Facebook announced today that it would be looking for ways to combat employers even being allowed to ask users for private login information.
As a job applicant in the midst of web 2.0, I expect my name and any known profile aliases to be googled long before I’m ever given an official offer. Companies want to make sure employees aren’t embarrassing the company name on the Internet, whether through Twitter, Pinterest, Facebook, or somewhere else. However, some employers have recently taken their applicant profiling one step further by requiring candidates to give out usernames and passwords to social media sites during interviews.
This burgeoning practice got widespread attention last week when the Associated Press published an article that was picked up by publications across the country. The article cited multiple examples of employers who either asked for job applicants to provide their username and password to Facebook. Another variation was to ask candidates in interviews to log into the social networking site and then hand the keyboard and mouse over to the interviewer so he or she could poke around and find any potentially compromising pictures, posts, or information.
While the story about this has only broken recently, it has come to light that this practice isn’t so new to many employers. The AP article states that until last year, applicants for the city of Bozeman, Montana had been asked for years for login information to social media networks and email accounts.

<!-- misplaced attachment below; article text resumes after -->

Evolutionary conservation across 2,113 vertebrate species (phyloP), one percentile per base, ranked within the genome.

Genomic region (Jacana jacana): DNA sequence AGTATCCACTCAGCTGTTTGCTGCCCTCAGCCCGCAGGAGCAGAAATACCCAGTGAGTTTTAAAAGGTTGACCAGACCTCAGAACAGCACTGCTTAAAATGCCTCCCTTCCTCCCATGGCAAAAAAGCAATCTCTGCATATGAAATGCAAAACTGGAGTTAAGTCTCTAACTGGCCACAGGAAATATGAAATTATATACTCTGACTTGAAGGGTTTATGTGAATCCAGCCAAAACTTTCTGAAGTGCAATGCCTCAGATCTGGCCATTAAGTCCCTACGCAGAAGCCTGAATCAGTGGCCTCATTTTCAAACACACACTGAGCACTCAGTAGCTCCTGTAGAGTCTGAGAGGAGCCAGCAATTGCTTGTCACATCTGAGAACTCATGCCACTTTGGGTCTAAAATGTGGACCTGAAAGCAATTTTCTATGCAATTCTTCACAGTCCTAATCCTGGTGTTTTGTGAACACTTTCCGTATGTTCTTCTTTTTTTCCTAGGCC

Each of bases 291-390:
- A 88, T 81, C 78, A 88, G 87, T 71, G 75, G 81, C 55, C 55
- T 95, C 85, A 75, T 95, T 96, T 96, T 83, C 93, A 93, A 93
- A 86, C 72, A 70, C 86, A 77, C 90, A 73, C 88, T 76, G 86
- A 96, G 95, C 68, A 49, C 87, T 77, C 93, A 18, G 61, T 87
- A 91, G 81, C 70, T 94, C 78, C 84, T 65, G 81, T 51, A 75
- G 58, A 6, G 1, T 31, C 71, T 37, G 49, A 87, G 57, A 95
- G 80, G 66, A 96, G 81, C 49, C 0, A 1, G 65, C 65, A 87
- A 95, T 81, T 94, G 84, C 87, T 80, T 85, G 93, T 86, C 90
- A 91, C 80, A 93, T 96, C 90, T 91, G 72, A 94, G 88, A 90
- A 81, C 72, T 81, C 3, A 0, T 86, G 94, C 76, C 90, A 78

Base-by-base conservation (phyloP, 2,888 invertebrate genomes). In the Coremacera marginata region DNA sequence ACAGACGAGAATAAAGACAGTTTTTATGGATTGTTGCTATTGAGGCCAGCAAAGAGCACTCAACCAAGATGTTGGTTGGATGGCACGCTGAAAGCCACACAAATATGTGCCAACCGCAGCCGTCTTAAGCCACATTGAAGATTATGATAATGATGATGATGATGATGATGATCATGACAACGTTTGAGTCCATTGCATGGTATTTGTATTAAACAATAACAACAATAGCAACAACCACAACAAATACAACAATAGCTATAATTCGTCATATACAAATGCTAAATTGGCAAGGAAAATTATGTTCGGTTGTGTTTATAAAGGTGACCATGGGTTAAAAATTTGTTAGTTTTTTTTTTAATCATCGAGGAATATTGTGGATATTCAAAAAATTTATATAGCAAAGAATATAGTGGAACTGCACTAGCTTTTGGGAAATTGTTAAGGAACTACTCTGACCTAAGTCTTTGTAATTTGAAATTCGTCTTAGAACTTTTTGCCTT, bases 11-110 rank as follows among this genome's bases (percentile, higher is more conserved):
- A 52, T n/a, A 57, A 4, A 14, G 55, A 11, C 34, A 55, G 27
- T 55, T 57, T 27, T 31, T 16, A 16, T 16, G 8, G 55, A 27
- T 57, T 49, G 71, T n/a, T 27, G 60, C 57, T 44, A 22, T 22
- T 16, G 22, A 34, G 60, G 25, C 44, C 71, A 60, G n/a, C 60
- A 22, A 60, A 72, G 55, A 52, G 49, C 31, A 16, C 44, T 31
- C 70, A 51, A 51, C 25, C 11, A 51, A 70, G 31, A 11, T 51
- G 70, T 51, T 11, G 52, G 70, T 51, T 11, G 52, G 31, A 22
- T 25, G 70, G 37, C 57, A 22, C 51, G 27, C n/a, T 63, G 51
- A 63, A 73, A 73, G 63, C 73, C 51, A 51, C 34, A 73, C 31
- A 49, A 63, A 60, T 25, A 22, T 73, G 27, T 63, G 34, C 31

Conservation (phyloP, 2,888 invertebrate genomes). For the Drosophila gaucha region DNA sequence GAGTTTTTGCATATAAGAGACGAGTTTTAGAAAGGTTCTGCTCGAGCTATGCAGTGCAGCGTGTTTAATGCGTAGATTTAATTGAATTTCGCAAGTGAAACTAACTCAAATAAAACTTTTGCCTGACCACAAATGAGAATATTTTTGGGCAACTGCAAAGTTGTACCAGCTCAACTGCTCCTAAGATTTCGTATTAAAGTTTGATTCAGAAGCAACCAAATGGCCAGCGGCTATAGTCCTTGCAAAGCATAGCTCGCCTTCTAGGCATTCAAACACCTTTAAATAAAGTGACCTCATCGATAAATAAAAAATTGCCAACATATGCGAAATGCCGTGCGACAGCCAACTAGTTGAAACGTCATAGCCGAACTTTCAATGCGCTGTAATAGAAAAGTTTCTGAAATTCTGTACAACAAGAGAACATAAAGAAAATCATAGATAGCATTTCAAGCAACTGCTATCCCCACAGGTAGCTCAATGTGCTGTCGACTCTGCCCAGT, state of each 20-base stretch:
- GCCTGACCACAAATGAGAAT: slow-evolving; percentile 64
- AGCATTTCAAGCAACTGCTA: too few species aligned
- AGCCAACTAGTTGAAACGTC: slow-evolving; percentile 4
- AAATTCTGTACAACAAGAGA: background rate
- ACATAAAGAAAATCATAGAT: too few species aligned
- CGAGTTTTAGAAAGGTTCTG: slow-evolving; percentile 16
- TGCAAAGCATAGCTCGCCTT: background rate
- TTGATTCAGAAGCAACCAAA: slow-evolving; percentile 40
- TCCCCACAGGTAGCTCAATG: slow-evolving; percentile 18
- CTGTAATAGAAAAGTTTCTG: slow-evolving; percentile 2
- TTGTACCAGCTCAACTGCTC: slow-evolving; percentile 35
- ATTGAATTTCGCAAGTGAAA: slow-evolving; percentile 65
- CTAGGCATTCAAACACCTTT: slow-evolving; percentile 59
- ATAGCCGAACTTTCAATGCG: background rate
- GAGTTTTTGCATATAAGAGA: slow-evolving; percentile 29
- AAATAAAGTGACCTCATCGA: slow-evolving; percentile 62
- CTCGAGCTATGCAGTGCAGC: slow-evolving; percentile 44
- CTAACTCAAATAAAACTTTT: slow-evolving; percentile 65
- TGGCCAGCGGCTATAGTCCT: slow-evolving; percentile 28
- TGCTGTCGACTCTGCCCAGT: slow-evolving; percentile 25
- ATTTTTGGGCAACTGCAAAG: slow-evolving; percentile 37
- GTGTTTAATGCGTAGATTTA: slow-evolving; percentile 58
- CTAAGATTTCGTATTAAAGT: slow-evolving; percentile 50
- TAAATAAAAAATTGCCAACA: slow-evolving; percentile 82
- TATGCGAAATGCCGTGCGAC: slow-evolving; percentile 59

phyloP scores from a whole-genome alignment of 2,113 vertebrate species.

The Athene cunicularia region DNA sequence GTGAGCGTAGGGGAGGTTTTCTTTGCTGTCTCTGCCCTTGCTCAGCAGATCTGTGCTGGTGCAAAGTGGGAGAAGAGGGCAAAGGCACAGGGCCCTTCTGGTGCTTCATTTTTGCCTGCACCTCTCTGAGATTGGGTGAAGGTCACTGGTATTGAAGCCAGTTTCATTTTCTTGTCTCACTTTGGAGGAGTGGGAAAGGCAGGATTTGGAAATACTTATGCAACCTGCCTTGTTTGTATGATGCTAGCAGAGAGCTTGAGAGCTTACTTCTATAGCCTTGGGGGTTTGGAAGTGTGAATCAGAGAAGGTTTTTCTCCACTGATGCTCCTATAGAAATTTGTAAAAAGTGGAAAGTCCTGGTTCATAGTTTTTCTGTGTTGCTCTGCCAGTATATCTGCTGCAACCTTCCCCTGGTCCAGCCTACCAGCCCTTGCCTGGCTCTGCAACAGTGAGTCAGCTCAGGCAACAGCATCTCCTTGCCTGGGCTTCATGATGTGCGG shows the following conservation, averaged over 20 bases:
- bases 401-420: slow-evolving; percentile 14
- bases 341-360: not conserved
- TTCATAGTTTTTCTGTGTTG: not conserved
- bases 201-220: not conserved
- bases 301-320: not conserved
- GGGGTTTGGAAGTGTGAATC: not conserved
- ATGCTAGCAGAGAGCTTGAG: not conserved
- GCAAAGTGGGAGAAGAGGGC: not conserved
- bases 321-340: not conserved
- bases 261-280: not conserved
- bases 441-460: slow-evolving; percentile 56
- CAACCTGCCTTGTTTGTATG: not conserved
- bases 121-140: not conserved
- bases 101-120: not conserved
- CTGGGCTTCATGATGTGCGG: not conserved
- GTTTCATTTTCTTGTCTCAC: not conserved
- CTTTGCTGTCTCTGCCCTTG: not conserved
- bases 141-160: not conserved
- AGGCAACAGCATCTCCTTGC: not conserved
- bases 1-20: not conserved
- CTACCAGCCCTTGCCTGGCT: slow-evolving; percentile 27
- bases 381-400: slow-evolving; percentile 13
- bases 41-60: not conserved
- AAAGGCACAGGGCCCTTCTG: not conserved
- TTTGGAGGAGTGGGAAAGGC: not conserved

Many applicants report feeling trapped by such questions in interviews. With the decrepit state of the economy, they feel that getting to the interview stage with a company is a success that many would hate to throw away by not letting an interviewer look at their private Facebook profile. At the same time, I think for most people, we recognize those kind of application questions are a gross invasion of privacy.
Instead, Facebook announced today that they were looking into how they could hold employers responsible that require that invade job candidates privacy that way. Facebook’s official announcement makes it sound like the company will be looking for ways to engage lawmakers in drafting protection of social media users to have rights against being required to provide that kind of information.
Companies employing the practice of asking applicants for login information have tried to defend themselves by making it “voluntary” for candidates to provide their personal Internet information. However, the rebuttal is that preference would be given to those who are more compliant with what the company wants (i.e. voluntarily giving Facebook login information) when really, the company shouldn’t be asking for that information in the first place.
The ACLU also heard about this privacy violation and has become involved in helping individuals fight the corporations that required login information. The exact same situation cropped up in 2010 and the ACLU fought the practice of requiring Facebook login information then as well.
Reports speculate that employers asking for this personal information are actually doing themselves a disservice. If through logging into a private Facebook profile a company finds out that a candidate is in a law-protected group (i.e. race, age, etc.) and then that company does not hire that candidate, it wouldn’t be out of the question for that candidate to sue for discrimination.
The irony of the whole situation is the heat Facebook itself has come under in the past for allegedly disregarding Facebook users’ privacy. To read more about that snafu, check out our blog post “Facebook’s Two-Front Privacy and Security Battle.”